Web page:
The CPC (Cost-per-Click) overview of campaigns is an operational metric that expounds on the standard pricing model in online advertising. While comparing different campaigns into the CPC section of the overall strategy, you can easily spot which one had the lowest price and tackle deeper into the details. While this marketing KPI is priceless when it comes to advertising, it should be viewed in relations to other important operational metrics. Below in the article you can find a holistic overview of different kinds of KPIs that are used in a standard marketing practice.
2. Marketing: CPA (Cost-per-Acquisition)
Another example we could analyze is the CPA (Cost-per-Acquisition) in correlation with the specific marketing channel, as presented in the visual above. The CPA metric is even more performance-based since it's concentrated on the price of acquiring a customer, not clicks made to a website. Using these indicators to reflect on the outcomes of a campaign and establish future processes can be of invaluable significance.
3. Human Resources: Absenteeism Rate
Another example comes from the HR industry, and considers the engagement of the employees. This is an extremely important HR KPI since it concentrates on the main workforce actions needed to establish a successful HR strategy - the number of employees calling sick, missing work or skipping, can tell the organization what kind of impact it will have in the long run.
4. Human Resources: Overtime Hours
The workload of employees is an operational KPI that can impact the Absenteeism Rate, if the workforce is understaffed and deals with higher amounts of pressure. This performance indicator should be monitored in detail since it can be interpreted differently, according to the context (for example, is the economic growth or high volume of orders causing overtime hours, or something completely different?).
5. Sales: Lead-to-Opportunity Ratio
In this sales example above, the Lead-to-Opportunity ratio provides insights into the number of leads a sales professional or manager needs to stay on target with revenue goals. Since this is the first part of the sales funnel, you can easily spot which leads have turned into qualified ones and easily calculate the ratio. It would make sense to dig deeper into the exact source of qualified leads so that you can guide the marketing and sales team even better.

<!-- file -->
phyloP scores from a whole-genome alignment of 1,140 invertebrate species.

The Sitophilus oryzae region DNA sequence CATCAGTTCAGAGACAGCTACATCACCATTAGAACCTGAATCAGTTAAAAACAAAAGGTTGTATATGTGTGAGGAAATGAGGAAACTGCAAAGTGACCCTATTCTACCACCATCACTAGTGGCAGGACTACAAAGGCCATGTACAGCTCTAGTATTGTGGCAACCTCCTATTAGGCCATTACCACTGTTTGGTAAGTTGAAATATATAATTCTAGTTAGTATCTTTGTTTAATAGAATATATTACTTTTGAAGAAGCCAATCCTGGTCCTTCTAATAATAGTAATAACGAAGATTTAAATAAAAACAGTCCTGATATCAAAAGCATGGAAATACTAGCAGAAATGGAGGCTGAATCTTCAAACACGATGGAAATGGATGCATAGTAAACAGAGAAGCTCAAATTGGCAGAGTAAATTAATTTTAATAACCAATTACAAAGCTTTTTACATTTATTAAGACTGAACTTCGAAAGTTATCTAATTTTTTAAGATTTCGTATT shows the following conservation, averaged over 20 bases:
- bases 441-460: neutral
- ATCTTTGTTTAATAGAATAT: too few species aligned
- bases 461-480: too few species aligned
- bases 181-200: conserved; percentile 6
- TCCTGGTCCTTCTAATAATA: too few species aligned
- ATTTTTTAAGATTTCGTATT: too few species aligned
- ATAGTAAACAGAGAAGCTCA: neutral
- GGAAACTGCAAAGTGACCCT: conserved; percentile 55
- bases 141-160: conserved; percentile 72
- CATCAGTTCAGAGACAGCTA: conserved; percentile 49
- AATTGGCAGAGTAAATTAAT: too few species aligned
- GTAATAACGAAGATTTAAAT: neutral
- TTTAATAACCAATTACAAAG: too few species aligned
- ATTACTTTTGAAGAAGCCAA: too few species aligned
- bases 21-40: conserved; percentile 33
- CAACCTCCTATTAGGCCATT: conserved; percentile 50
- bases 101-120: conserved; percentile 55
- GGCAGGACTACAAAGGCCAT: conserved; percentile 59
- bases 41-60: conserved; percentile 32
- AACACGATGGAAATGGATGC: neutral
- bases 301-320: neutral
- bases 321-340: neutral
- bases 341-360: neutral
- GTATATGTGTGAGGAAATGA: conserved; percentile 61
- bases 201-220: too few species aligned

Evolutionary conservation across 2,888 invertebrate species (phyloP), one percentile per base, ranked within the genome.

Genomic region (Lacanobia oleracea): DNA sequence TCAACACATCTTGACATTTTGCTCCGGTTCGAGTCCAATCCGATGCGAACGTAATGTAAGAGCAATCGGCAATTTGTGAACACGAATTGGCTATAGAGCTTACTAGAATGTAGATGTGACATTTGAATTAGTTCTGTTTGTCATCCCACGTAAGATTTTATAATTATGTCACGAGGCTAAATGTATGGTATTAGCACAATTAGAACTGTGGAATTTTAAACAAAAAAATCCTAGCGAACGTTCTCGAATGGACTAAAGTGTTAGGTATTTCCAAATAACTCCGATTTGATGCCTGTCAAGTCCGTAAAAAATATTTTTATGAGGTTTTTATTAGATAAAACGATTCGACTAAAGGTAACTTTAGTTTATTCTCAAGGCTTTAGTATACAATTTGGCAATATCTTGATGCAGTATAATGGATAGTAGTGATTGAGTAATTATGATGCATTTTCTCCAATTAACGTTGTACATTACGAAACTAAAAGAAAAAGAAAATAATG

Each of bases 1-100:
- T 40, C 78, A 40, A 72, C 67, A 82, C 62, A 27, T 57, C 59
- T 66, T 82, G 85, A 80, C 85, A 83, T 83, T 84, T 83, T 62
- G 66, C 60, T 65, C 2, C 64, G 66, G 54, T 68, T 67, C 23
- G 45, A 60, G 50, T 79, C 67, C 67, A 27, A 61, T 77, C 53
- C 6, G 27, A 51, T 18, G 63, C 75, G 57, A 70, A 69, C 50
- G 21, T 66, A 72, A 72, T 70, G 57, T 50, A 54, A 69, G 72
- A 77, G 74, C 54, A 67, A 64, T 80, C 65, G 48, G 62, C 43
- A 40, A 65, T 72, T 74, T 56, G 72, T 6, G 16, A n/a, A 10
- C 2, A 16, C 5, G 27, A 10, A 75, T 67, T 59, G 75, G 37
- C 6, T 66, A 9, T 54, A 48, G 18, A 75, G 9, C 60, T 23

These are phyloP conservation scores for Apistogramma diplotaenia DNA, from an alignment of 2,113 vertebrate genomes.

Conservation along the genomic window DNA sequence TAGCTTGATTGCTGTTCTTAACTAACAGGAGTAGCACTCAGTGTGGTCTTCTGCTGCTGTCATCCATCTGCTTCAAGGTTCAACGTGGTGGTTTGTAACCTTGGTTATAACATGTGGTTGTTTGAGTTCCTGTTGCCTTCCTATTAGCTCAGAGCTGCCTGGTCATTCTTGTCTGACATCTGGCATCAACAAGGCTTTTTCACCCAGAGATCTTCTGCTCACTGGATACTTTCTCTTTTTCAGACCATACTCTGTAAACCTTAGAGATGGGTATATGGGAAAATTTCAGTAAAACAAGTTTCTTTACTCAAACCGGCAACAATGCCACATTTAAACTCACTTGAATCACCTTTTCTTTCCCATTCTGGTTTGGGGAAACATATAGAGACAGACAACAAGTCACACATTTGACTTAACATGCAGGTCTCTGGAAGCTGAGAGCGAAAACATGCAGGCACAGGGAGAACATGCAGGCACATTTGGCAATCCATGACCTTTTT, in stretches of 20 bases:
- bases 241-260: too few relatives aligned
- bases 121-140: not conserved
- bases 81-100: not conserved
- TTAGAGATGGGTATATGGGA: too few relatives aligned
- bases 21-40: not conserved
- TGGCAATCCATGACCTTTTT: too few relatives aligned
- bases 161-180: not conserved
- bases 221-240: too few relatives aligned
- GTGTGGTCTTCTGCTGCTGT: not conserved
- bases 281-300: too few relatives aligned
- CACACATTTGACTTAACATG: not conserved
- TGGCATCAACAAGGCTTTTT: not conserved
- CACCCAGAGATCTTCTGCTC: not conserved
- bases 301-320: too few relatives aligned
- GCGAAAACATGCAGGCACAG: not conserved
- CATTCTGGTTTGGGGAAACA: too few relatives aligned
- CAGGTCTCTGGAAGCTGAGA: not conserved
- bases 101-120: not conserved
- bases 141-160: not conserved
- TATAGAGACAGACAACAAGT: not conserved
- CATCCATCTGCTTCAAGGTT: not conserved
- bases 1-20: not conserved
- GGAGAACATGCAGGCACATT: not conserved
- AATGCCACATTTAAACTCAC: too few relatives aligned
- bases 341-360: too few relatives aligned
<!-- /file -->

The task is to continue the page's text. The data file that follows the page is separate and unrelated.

6. Sales: Lead Conversion Ratio
One of the most important sales KPIs is the Lead Conversion Ratio - it defines the number of interested people that turned into actual paying customers - a magic sales number indeed. After finding your baseline, you will understand how many leads you need to obtain for a healthy sales pipeline. If the conversion rate is low, you can be sure that the pipeline needs additional adjusting.
7. Logistics: Delivery Time
A standard logistics KPI, Delivery Time, measures the time between an order is placed to be shipped, and the moment it is delivered to the customer or the post office. The average amount will then show you where you need to decrease these values and provide a base for specifying the exact time your customers can expect their package.
8. Logistics: Transportation Costs
All the costs related to the transportation process can be seen in this example above: the order processing, administrative costs, inventory carrying, warehousing and, finally, the actual transportation costs. This will help determine the average numbers and the distribution expressed in percentage. The final goal is to decrease the costs while maintaining a high-quality delivery process.
9. IT: Total Tickets vs Open Tickets
The overall progress of the project is one of the top IT KPI to measure. When visualizing the overall progress in the correlation of the launch date, the management can easily spot if there are issues across the system. That's why it is also important to monitor the workload of staff and their deadlines, as displayed in the example above. Measuring the open tickets vs completed ones can set benchmarks for the project management and help in the optimization of the overall ticketing system.
10. IT: Average Handle Time
Another example from the IT project management function is the Average Handle Time of tasks. It helps in the process of monitoring planned projects, tasks and/or Sprints. By evaluating each member of the team, alongside the overall average handle time of tasks, you can easily spot if any deficiency is occurring in the system, and, therefore, adjust accordingly.
Interconnected Operational Metrics And KPIsAfter we have provided specific KPIs from industries and functions, now we will focus on a holistic overview, and how they are interconnected into an overall operational process. Let's analyze this through examples.